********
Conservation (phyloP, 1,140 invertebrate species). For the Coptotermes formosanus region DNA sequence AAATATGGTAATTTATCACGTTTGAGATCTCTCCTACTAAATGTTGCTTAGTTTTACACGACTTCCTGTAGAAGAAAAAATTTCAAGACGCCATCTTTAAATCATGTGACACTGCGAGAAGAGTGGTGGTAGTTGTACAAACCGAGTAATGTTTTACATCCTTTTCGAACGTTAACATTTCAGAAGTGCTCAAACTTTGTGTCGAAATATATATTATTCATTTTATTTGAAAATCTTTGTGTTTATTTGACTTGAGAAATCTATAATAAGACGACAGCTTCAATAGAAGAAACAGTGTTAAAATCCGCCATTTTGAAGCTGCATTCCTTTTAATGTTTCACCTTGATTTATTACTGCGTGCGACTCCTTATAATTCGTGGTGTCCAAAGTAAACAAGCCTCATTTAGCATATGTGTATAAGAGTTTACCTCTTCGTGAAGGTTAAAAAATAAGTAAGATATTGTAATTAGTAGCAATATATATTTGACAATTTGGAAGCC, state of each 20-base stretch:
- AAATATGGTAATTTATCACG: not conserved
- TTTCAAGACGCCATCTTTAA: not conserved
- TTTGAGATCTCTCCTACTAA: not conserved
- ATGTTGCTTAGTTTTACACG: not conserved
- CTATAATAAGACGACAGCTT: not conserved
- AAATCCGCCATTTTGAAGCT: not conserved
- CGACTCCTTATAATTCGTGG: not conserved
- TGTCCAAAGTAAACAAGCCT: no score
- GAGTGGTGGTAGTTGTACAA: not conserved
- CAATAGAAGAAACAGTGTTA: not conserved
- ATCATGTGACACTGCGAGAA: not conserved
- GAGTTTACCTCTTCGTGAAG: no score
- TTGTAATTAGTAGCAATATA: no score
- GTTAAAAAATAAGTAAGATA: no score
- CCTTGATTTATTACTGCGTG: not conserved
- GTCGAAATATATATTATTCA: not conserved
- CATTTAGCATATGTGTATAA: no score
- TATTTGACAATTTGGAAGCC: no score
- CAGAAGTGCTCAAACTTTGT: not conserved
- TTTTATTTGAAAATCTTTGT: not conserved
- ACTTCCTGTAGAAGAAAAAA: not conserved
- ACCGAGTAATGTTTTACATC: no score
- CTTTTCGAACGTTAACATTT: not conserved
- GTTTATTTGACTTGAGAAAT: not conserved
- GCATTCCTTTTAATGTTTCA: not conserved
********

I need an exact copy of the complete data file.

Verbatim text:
Conservation (phyloP, 1,140 invertebrate species). For the Coptotermes formosanus region DNA sequence AAATATGGTAATTTATCACGTTTGAGATCTCTCCTACTAAATGTTGCTTAGTTTTACACGACTTCCTGTAGAAGAAAAAATTTCAAGACGCCATCTTTAAATCATGTGACACTGCGAGAAGAGTGGTGGTAGTTGTACAAACCGAGTAATGTTTTACATCCTTTTCGAACGTTAACATTTCAGAAGTGCTCAAACTTTGTGTCGAAATATATATTATTCATTTTATTTGAAAATCTTTGTGTTTATTTGACTTGAGAAATCTATAATAAGACGACAGCTTCAATAGAAGAAACAGTGTTAAAATCCGCCATTTTGAAGCTGCATTCCTTTTAATGTTTCACCTTGATTTATTACTGCGTGCGACTCCTTATAATTCGTGGTGTCCAAAGTAAACAAGCCTCATTTAGCATATGTGTATAAGAGTTTACCTCTTCGTGAAGGTTAAAAAATAAGTAAGATATTGTAATTAGTAGCAATATATATTTGACAATTTGGAAGCC, state of each 20-base stretch:
- AAATATGGTAATTTATCACG: not conserved
- TTTCAAGACGCCATCTTTAA: not conserved
- TTTGAGATCTCTCCTACTAA: not conserved
- ATGTTGCTTAGTTTTACACG: not conserved
- CTATAATAAGACGACAGCTT: not conserved
- AAATCCGCCATTTTGAAGCT: not conserved
- CGACTCCTTATAATTCGTGG: not conserved
- TGTCCAAAGTAAACAAGCCT: no score
- GAGTGGTGGTAGTTGTACAA: not conserved
- CAATAGAAGAAACAGTGTTA: not conserved
- ATCATGTGACACTGCGAGAA: not conserved
- GAGTTTACCTCTTCGTGAAG: no score
- TTGTAATTAGTAGCAATATA: no score
- GTTAAAAAATAAGTAAGATA: no score
- CCTTGATTTATTACTGCGTG: not conserved
- GTCGAAATATATATTATTCA: not conserved
- CATTTAGCATATGTGTATAA: no score
- TATTTGACAATTTGGAAGCC: no score
- CAGAAGTGCTCAAACTTTGT: not conserved
- TTTTATTTGAAAATCTTTGT: not conserved
- ACTTCCTGTAGAAGAAAAAA: not conserved
- ACCGAGTAATGTTTTACATC: no score
- CTTTTCGAACGTTAACATTT: not conserved
- GTTTATTTGACTTGAGAAAT: not conserved
- GCATTCCTTTTAATGTTTCA: not conserved